jeff.johnson at wsm.com
Mon Aug 13 16:26:17 EDT 2007
Bios updates on large clusters, wonderful way to spend a weekend...
It is possible to use PXE to do bios updates and setting nvram. Success
depends in part on your platform/motherboard manufacturer. Some of the
manufacturers have a DOS utility that will dump the bios settings to a
.bin file and the same utility can flash the .bin file to the
motherboard as a single step, non-interactive and scriptable
(autoexec.bat) process. If you have these utilities, a functional
FreeDOS PXE image, remote power control over your cluster (IPMI or ip
based PDUs) and serial console servers for your nodes it all works. I
have updated 250 node clusters from across the country via an ssh tunnel
in this way.
The best way I have found is to update the bios on one node. Manually
clear and reconfigure bios settings for your requirements. Dump the
nvram using the DOS nvram utility provided by the motherboard vendor.
Then add the utility and .bin file to a PXE FreeDOS image and set the
script to flash the bios then flash the nvram. Done right, it works like
a charm. (caveat: you must pay *very close* attention to your configs,
scripts, settings, etc before unleashing an automated process like this
on an entire cluster).
There are things that can be done within the Linux environment to tweak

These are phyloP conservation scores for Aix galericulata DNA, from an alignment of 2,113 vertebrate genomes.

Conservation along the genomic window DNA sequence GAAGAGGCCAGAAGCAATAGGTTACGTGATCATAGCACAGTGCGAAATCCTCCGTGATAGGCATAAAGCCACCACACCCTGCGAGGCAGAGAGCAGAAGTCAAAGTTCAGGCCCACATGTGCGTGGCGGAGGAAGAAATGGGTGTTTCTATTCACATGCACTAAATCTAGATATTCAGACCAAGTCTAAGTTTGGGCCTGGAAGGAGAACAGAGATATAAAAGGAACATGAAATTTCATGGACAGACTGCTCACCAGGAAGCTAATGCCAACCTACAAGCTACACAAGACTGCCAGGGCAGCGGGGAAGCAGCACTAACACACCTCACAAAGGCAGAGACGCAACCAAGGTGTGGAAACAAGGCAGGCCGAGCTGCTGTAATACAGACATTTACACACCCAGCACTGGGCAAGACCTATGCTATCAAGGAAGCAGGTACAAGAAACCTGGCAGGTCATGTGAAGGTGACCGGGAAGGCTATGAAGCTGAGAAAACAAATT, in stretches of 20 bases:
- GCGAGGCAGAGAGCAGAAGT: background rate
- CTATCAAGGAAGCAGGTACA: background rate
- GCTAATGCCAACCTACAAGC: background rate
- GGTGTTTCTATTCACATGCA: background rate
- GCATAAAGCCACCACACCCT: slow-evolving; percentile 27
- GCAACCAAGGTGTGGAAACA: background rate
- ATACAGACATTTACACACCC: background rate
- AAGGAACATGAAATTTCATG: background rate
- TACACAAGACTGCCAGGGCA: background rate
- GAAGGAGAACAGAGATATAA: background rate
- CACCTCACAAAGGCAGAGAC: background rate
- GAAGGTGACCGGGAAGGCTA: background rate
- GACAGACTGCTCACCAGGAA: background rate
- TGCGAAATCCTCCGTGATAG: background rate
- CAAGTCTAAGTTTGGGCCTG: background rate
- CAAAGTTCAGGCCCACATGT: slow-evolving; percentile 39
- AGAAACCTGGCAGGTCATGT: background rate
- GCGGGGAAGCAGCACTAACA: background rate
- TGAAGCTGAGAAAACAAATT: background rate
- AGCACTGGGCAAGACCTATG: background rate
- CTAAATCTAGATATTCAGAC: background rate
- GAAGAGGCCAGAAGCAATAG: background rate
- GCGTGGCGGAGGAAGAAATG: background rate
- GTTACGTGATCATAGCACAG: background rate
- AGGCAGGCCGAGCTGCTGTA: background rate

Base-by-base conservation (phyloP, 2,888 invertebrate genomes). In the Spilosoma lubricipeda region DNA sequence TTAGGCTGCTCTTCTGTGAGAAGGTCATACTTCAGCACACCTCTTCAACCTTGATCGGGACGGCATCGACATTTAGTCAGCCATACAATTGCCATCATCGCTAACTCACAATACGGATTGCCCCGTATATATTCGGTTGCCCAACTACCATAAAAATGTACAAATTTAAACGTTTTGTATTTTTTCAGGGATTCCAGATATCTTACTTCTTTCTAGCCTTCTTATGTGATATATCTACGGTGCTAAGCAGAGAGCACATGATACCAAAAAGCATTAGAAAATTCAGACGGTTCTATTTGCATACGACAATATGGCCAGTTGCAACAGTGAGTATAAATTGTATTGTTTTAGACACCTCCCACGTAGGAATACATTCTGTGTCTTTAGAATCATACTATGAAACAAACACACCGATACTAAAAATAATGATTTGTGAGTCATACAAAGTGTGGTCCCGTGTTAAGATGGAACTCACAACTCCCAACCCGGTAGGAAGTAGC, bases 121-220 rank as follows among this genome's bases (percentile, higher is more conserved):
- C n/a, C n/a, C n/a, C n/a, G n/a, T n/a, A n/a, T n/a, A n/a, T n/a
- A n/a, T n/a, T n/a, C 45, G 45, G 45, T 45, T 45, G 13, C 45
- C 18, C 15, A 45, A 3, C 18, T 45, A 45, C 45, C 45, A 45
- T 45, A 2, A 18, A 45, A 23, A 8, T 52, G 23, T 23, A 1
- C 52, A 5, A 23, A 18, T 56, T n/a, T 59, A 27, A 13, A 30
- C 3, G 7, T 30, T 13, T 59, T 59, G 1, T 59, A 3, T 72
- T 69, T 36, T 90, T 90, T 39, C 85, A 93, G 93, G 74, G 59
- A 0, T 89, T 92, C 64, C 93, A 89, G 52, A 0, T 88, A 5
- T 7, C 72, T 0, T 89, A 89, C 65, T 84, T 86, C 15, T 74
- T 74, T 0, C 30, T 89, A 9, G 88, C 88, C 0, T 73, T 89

machine settings. Manually editing PCI registers and dumping /dev/nvram.
Personally I would not rely on those methods. Manufacturers of
processors and motherboards are putting a fair amount of "windage" in
the BIOS and hidden, non editable BIOS registers these days. Hiding
flaws, fixing errata, etc. If you use a bios editor from AMI, for
example, you can see much more going on than the settings you are
Only thing worse than manually updating a bios in a cluster is bricking
an entire cluster doing it the wrong way.
beowulf-request at beowulf.org wrote:
> how does it fail? I'm guessing the issue is that there are LOTS more
> settings now than with the PC-AT (hypertransport frequency, etc).
> it would be most interesting to know where those are stored - perhaps
> even in the same flash as the bios itself?
Western Scientific, Inc
jeff.johnson at wsm.com
5444 Napa Street - San Diego, CA 92110
Tel 800.443.6699 +001.619.220.6580
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